CodeGrade launched AutoTest V2 in early 2023.
Interface of AutoTest V2


An AutoTest V2 configuration for a Java assignment has two stages:
  • The Setup stage: this is where you setup the auto grading environment. You can install packages and upload files. This builds into an image on which all tests are executed. All the configuration here only runs once for all submissions;
  • The Tests stage: this is what students will see and where you can configure all your tests that you want to run on every student’s code. Everything that you specify here is executed in the working directory of the student.
Steps are created in a “Scratch-like” block layout and can be dragged and dropped, reordered and nested to create an AutoTest program. We are continuously adding new blocks to AutoTest V2 to make it more powerful and easier to use.
AutoTest V2 is still available next to our original AutoTest, to start setting up an AutoTest V2 select AutoTest V2 when creating a new AutoTest. Already have an original AutoTest? You can switch to AutoTest V2 by deleting it and pressing "Select another version of AutoTest" to finally select AutoTest V2. Please note that your original AutoTest will be deleted when pressing the "Delete" button!

Developing, snapshots and publishing to students

When developing your AutoTest V2 configuration, you can continuously test your configuration on the "Test Submission".
After configuring something, you press the “Build Snapshot” button in the bottom right corner of the screen. This will Build your AutoTest into a Snapshot (a history of your snapshots are available via the Snapshots tab).
After pressing "Build Snapshot", you can:
  • Test the configuration by seeing the results in seconds.
  • If you are ready to publish your AutoTest to your students press the big green Publish button.
  • If you make any changes, you build again and if you are satisfied, you can republish them to your students.
  • If you want to unpublish your snapshot, you can simply go to it in the green bar and press the red “Unpublish” button.

Step 1: Setup

CodeGrade AutoTest V2 runs on Ubuntu (20.04 LTS) machines which you can configure in any way that you want. Common software is pre-installed, most importantly for this guide: java is pre-installed.
In the setup section of your AutoTest, you can install software or packages and upload any files you might need for testing. The setup section will build an image and is only run once for all submissions.
You can upload files using the "Upload Files" block, if you are intending on using Java Unit Testing fusing JUnit5 for instance, this is where you will upload your unit test file. These files will be placed in the $UPLOADED_FILES directory on the Virtual Server.
You can install software and packages (or configure the build image in any other way) using the "Script" block. You have network access by default in the Setup tab, so you may also download libraries you want to use.
Basic set up for an autograded Java assignment in AutoTest V2

Step 2: Tests

Now that you have created the setup, it's time to create the actual tests. This is done on the Tests tab. Select one of the many test-blocks to configure a AutoTest V2 procedure in a "scratch"-like format. Some tests can be nested and you can chose to connect tests to rubric categories with a certain weight, you can also hide aspects of tests and enable internet access for specific tests.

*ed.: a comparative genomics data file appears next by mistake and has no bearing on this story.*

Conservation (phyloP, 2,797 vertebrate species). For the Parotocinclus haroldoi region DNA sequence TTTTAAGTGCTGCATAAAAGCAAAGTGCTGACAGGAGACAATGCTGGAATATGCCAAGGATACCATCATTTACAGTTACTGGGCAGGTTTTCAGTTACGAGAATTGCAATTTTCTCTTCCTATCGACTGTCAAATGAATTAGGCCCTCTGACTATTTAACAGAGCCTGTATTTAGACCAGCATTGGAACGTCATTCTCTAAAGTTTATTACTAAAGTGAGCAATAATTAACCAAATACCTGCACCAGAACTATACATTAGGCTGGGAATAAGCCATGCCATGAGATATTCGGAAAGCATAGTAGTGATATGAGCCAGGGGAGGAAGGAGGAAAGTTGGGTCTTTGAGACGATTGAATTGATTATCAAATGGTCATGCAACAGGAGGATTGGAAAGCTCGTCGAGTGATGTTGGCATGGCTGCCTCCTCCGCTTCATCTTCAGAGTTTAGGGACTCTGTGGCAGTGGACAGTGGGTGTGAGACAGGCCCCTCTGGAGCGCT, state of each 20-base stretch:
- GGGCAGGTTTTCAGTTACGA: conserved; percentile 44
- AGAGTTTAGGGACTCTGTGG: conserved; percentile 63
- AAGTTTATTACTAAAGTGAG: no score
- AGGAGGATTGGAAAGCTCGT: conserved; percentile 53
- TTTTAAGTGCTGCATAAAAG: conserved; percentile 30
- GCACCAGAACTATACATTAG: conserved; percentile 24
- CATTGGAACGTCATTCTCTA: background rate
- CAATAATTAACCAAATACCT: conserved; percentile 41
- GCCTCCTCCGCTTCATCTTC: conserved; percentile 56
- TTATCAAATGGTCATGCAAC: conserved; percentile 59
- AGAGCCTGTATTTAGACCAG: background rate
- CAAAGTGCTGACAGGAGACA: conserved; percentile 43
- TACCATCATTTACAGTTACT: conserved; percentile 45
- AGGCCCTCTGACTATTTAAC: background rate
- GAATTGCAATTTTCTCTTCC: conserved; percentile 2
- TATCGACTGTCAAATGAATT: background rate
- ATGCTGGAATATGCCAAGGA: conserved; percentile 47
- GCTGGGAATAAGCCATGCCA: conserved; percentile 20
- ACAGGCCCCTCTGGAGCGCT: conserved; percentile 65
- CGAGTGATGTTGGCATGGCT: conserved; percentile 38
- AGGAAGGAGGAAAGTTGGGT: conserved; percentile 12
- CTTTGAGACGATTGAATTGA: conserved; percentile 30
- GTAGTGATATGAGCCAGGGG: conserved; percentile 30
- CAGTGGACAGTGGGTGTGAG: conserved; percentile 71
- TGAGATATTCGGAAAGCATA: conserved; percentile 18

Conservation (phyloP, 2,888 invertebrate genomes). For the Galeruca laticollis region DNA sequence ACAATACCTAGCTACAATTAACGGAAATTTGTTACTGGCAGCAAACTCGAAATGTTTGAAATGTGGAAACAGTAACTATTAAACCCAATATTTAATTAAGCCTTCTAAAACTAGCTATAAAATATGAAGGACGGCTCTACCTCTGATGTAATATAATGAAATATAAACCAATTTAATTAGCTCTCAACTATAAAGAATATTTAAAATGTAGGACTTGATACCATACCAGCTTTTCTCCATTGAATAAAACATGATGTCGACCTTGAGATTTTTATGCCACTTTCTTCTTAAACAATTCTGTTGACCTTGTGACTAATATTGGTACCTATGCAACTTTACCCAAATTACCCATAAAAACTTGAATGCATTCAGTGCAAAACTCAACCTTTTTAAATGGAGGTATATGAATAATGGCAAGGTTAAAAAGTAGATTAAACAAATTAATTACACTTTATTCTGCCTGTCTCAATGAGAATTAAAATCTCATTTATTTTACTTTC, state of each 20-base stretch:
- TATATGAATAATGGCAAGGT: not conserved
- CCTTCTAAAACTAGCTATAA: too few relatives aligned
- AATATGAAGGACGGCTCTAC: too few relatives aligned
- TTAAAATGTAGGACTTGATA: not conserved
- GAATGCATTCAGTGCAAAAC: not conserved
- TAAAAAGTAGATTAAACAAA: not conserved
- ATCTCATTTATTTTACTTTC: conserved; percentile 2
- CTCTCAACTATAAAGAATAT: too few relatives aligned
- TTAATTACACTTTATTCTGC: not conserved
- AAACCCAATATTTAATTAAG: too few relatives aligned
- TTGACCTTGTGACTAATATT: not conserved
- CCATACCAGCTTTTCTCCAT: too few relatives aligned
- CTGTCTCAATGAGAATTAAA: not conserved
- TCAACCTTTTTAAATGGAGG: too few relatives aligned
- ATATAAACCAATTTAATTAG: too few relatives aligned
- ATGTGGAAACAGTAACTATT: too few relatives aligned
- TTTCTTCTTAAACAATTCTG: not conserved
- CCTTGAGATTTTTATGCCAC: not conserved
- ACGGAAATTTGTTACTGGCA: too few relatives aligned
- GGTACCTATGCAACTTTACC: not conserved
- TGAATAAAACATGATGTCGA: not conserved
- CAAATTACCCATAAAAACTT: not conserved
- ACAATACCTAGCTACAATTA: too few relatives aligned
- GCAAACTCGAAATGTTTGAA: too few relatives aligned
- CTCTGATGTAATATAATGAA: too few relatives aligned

Set up an IO Test

IO Tests are great for console based programs and allow you to give an input to it and specify an expected output. The following will guide you to set up an IO Test:
A basic IO Test to check the output for a Java program.
  1. 1.
    You will have to compile your students' Java code somewhere. This may be in a "Script" block before your "IO Test" block. Compiling java is done via a command like javac or javac *.java to compile all files.
  2. 2.
    Drag the "IO Test" block to your Test Procedure. In the code section, write the command to execute, for Java this could be something like java Fibonacci.
  3. 3.
    Drag one or more "Simple Test" block(s) inside your "IO Test" block. Specify an Input (given via stdin / standard input) and an Expected Output.
  4. 4.
    Give clear names to the numerous blocks you have created to make clear to the students what is being tested.
  5. 5.
    Optionally: drag in a "Connect Rubric" block and drag your "IO Test" block in this, to connect it to a rubric category and use it to grade your students.

Set up a JUnit unit test

Upload a JUnit unit test file in the Setup tab, it can then easily be used to check the students' code. Until the "Unit Test" block is available in AutoTest V2, we have created a simple wrapper script to use JUnit5 unit tests easily in AutoTest V2.
Imagine students have to code a very simple calculator in a file called
public class Calculator {
public static float add(float numberOne, float numberTwo) {
return numberOne + numberTwo;
public static float subtract(float numberOne, float numberTwo) {
return numberOne - numberTwo;
public static float multiply(float numberOne, float numberTwo) {
return numberOne * numberTwo;
public static float divide(int numberOne, int numberTwo) {
return numberOne / numberTwo; // Should return ArithmeticException
A powerful way to test the individual methods, is to write unit tests. In this example, we can test the student's code with the following unit tests in a file called (make sure your test files always start with Test):
import java.util.*;
import static org.junit.jupiter.api.Assertions.assertEquals;
import static org.junit.jupiter.api.Assertions.assertThrows;
import org.junit.jupiter.api.Test;
import org.junit.jupiter.api.DisplayName;
public class TestCalculator {
@DisplayName("Check whether the addition function returns the expected result.")
public void testAdd() {
assertEquals(Calculator.add(2, 3), 5, 0.2);
@DisplayName("Check whether the subtraction function returns the expected result")
public void testSubtract() {
assertEquals(Calculator.subtract(5, 2), 3, 0.2);
@DisplayName("Check whether the multiply function returns the expected result")
public void testMultiply() {
assertEquals(Calculator.multiply(2, 3), 6, 0.2);
@DisplayName("Check whether the divide function returns the expected result and throws an ArithmeticException when dividing by 0")